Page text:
Change Your Words - Change Your World!

The Bible says "A word fitly spoken is like apples of gold in a setting of silver."  Pr. 25:11  Elsewhere it says  "Let no corrupting (decaying, discouraging) talk come out of your mouths, but only such as is good for building up, as fits the occasion, that it may give grace to those who hear." Eph. 4:29

A major part of learning to Change Your Words in order to Change Your World is learning to complete  the story that is running in their mind to run in your mind as well. It's called "empathy" - the ultimate power to enable change.  

"Cognitive-Behavioral Therapy" is a relatively short-term, focused psychotherapy for a wide range of psychological problems including depressionanxiety, anger, marital conflict, loneliness, panicfearseating disorderssubstance abuse, alcohol abuse and dependence and personality problems. The focus of this therapy is on how you are thinking, behaving, and communicating today rather than on your early childhood experiences that may have some bearing on what you are thinking/doing. We can change the former, not the later.

As medical, social and spiritual professionals trying to postively help our patients we frequently find ourselves trying to say negative things in positive words.

Negative Examples:

  • "If you smoke AND use your oxygen at the same time you're gonna blow us both up.  Stop it!"
  • "If you and your caregiver can't keep your meds straight then we can't renew your prescriptions."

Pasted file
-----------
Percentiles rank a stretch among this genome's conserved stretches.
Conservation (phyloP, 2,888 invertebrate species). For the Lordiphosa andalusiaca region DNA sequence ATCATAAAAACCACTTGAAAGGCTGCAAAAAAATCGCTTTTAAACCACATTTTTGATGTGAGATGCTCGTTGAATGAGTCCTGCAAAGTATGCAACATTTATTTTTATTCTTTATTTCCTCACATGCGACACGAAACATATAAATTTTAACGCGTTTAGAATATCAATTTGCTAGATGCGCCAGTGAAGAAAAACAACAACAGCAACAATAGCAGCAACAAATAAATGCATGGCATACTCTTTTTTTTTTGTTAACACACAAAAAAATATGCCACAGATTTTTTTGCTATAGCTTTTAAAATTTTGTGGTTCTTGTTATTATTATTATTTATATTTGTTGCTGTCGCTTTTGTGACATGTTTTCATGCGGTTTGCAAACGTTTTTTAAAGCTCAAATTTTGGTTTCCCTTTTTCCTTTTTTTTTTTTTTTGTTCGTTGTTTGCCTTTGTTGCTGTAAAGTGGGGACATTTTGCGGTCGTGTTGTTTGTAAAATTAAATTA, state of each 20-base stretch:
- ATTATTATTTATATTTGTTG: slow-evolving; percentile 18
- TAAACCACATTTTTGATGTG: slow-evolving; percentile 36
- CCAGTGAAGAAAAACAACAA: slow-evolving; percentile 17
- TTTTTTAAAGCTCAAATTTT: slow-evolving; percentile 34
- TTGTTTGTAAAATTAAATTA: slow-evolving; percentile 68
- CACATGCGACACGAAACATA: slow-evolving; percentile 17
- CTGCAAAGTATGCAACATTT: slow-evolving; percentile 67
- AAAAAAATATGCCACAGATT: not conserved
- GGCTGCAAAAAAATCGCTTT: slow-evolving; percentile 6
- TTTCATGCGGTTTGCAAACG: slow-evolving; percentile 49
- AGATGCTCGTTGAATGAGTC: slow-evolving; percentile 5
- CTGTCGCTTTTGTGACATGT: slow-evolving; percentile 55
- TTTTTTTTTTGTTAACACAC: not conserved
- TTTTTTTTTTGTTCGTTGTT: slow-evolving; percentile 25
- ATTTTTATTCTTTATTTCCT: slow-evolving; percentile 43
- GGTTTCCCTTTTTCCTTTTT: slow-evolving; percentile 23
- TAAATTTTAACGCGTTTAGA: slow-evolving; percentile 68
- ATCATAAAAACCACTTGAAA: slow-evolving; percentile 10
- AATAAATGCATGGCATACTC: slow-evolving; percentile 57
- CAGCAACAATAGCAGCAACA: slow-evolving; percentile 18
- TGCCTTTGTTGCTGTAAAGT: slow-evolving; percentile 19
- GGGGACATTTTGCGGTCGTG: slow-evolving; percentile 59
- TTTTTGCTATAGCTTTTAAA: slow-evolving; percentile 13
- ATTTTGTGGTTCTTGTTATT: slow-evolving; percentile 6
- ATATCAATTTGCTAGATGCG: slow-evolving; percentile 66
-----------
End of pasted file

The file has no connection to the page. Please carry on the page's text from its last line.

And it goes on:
How can we change our words?

1. Time and place. Make sure you choose a good time and place. If you are giving constructive criticism about something that has led you to having a strong emotional reaction wait until you are away from the situation that is bothering you. Give yourself time to calm down before describing your concerns. Don’t wait until the next time the situation occurs to confront the behavior.

2. Describe the behavior you are trouble with rather than labelling the person. For example: “When you smoke with the Oxygen on you are placing yourself and all those around you in very a dangerous situation” rather than: “What are you, an idiot?”

3. Describe your feelings (using “I” statements) without blaming the other person. For example: “I feel angry when...” rather than: “You make me angry”.

4. Ask for a specific change. If you just make a complaint without giving alternative suggestions you don’t give the person any help in knowing how to change the behaviour. For example rather than saying: “I can’t stand your loud music” you might say: “I find the loud music really disturbing could you please turn it down after 8.00pm?”

5. Specify both the positive consequences if the person does meet your request for change as well as the negative consequences if they don’t make the changes.

6. Be realistic in the changes you are suggesting and the consequences if they do not. Do not make empty threats. For example you wouldn’t say: “I will throw away your radio if you don’t turn the music down”.

7. Ask the other person how they feel about what you have just said. Being assertive is about having an equal interaction. Be careful this doesn’t end up as an exchange of criticisms.

8. Try and end on a positive note. If appropriate add a positive statement of your feelings towards the other person.

A Prayer - Dear God, Please make my words a source of hope, kindness and healing.  Help me to evaluate "the well" in my heart from which my words come.  Please help me to make sure my intentions are pure, my words are compassionate and their affects are hopeful;.

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